Victory for Online Political Speech
Earlier this week, the Federal Election Commission (FEC) ruled in support of freedom of speech for bloggers. The FEC dismissed complaints against the DailyKos and a blog site critical of former Representative Mary Bono.
The FEC refused to find that the DailyKos was a political committee subject to regulation under the Federal Election Campaign Act (FECA). Under FECA, any committee, club, association, or other group of persons which receives contributions aggregating in excess of $1,000 or which makes expenditures aggregating in excess of $1,000 during a calendar year is a political committee.
The complaint contended that because DailyKos spent more than $1,000 on its servers and because it charges a fee for advertising placed on the site while providing free advertising and media services to certain candidates, it should be classified as a political committee. The FEC rejected this contention, determining that DailyKos's advertising and other services are not equivalent to contributions and do not trigger political committee status. The blog was entitled to a media exemption and was not subject to regulation under FECA.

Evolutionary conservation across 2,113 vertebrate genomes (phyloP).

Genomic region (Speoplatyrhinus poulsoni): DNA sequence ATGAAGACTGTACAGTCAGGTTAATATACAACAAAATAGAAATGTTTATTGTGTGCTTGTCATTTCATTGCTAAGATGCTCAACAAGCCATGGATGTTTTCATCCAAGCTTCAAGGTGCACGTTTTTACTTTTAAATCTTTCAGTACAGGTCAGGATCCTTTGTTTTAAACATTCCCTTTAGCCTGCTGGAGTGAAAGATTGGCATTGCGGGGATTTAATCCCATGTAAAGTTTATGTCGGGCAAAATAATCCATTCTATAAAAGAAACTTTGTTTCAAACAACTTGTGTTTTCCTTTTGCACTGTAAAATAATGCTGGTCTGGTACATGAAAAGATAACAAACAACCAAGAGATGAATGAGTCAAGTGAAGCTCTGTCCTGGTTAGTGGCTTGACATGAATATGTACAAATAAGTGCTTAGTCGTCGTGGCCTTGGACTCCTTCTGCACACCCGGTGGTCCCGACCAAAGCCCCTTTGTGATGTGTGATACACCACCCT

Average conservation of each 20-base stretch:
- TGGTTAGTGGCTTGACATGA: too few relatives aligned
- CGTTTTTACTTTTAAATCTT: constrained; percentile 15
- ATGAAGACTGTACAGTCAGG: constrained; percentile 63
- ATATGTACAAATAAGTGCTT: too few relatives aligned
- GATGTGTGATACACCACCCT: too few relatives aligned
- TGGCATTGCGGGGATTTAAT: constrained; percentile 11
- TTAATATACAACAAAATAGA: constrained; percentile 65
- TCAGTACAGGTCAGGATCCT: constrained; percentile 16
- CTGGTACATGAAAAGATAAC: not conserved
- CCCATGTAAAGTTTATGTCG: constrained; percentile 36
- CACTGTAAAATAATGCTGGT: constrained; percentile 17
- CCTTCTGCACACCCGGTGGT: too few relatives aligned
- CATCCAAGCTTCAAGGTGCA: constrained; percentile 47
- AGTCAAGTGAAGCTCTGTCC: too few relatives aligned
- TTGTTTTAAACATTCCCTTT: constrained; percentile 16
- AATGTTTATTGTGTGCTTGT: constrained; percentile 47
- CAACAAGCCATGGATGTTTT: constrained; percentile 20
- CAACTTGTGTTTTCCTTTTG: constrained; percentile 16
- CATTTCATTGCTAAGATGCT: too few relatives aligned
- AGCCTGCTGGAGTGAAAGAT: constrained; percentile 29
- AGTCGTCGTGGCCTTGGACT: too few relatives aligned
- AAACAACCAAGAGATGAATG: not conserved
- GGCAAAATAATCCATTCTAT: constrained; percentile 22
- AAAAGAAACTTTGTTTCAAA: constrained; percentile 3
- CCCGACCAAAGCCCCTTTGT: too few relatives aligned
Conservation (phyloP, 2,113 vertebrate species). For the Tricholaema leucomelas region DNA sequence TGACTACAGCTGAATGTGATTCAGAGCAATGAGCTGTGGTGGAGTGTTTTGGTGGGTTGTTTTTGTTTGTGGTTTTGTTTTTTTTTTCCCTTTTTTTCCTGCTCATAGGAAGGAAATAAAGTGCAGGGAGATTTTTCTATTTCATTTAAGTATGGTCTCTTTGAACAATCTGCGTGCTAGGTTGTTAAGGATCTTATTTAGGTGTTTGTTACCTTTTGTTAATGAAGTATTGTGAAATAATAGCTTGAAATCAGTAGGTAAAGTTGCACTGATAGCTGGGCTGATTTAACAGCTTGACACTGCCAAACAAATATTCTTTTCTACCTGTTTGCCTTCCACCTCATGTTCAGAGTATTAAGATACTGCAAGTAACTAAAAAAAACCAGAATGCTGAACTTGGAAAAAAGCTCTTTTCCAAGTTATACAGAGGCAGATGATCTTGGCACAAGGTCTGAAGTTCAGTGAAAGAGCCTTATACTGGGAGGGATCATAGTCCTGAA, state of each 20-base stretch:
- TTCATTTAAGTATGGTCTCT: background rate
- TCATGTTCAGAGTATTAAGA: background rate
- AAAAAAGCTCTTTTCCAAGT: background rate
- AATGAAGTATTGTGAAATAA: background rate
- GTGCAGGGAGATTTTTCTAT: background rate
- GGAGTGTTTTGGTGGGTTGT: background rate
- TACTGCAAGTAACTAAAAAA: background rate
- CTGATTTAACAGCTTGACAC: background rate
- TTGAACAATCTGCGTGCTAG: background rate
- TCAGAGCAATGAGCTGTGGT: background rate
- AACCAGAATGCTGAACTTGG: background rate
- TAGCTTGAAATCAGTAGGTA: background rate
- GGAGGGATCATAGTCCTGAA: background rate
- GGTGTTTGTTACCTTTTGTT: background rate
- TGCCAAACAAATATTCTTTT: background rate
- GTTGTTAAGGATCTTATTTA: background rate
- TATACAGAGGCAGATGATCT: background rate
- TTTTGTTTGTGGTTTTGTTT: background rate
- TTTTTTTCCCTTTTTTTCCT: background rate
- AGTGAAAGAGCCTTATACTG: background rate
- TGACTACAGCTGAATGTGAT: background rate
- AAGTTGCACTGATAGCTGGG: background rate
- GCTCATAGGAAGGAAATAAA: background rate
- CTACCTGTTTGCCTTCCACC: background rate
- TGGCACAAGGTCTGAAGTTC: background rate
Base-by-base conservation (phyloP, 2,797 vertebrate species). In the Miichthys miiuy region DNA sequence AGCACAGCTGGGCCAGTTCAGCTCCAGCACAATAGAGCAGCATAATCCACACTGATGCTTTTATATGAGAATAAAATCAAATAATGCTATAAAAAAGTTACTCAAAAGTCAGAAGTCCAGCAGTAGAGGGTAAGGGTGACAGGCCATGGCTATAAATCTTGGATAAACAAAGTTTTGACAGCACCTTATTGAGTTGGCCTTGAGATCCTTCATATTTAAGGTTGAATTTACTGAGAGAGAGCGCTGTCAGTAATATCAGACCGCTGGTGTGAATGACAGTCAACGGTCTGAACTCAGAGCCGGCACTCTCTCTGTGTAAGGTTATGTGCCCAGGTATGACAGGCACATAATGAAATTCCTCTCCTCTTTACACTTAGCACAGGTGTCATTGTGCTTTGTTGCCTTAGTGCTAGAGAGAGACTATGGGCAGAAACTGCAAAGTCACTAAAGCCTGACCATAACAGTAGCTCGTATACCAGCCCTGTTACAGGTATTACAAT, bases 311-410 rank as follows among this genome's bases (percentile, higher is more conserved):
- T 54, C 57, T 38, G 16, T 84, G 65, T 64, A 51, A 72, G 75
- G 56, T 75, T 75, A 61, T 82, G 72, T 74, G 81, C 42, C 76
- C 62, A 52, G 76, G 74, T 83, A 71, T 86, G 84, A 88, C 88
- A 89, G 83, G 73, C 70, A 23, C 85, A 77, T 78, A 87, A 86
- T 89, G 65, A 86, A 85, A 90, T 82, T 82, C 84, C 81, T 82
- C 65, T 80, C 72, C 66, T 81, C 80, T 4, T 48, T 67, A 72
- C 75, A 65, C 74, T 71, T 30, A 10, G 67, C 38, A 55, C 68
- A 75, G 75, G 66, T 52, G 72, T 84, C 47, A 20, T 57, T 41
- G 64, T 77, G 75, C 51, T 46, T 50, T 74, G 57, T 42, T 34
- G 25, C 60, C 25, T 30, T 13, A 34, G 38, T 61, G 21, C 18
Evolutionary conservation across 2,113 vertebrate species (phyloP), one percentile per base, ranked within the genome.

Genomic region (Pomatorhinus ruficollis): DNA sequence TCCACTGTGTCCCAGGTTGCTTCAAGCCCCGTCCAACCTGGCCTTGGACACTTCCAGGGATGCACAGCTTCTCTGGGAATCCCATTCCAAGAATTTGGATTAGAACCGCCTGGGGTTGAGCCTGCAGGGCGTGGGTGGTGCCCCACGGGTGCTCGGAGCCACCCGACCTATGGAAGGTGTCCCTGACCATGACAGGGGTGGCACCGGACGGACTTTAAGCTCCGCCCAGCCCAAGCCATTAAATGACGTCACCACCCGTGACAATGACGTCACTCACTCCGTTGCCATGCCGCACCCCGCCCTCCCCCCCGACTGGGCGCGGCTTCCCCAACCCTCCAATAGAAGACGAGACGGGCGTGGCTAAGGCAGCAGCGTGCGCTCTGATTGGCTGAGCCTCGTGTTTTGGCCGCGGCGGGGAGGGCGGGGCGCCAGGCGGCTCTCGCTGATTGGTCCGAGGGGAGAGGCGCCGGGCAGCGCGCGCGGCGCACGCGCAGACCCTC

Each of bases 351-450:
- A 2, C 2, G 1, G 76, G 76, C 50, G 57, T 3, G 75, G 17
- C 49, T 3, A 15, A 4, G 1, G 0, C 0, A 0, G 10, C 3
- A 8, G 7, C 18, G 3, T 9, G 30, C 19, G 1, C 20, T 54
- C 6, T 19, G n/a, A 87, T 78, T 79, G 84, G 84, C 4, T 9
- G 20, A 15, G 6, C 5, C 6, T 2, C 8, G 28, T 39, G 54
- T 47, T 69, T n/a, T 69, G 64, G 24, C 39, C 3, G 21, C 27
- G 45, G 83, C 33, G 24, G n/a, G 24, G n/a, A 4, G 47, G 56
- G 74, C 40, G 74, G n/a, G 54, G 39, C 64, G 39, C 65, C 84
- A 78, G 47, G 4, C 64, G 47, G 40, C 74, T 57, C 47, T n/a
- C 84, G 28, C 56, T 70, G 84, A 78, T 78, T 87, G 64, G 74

The FEC's decision that DailyKos was entitled to the same protection as other media outlets is consistent with the recent California case, O'Grady v. Superior Court, Inc. In O'Grady, the California Court of Appeal held that bloggers have the same rights to protect the confidentiality of their sources as do offline reporters.
The FEC also dismissed a complaint against a blogsite critical of Representative Mary Bono, finding that the site was entitled to the volunteer exemption. Under the volunteer exemption, an individual is free from FEC regulation if they receive no compensation for creating and hosting a blog. The FEC flatly rejected the claim that the blog was supported by the campaign against Bono. Rather, it determined that the blogger was an individual and his blogging activity fell squarely within the exemption. The FEC further found that while this particular blog was hosted for free, even if there had been some costs associated with the blog, those costs would have still been exempt from federal campaign contribution regulations.
In addition to this week's rulings, 2006 FEC guidelines also state that unless a blog is owned and controlled by a political party, committee or candidate, the FEC cannot regulate it. Thus, the distinction between formal political committees and blogsites is an important one. Throughout the last two elections, blogs have played an increasingly important role in disseminating information about candidates and political issues. According to the Pew Democracy Forum, in the 2006 election, over 60 million people went online to discuss candidates and gain information on the election.
As always, the ACLU has been working to protect political speech, both offline and on the Internet. We were a strong opposition voice to legislation that would have labeled bloggers as lobbyists. The legislation was defeated last year.
The FEC's decision helps to safeguard political speech and promote a robust public discourse about important issues of the day.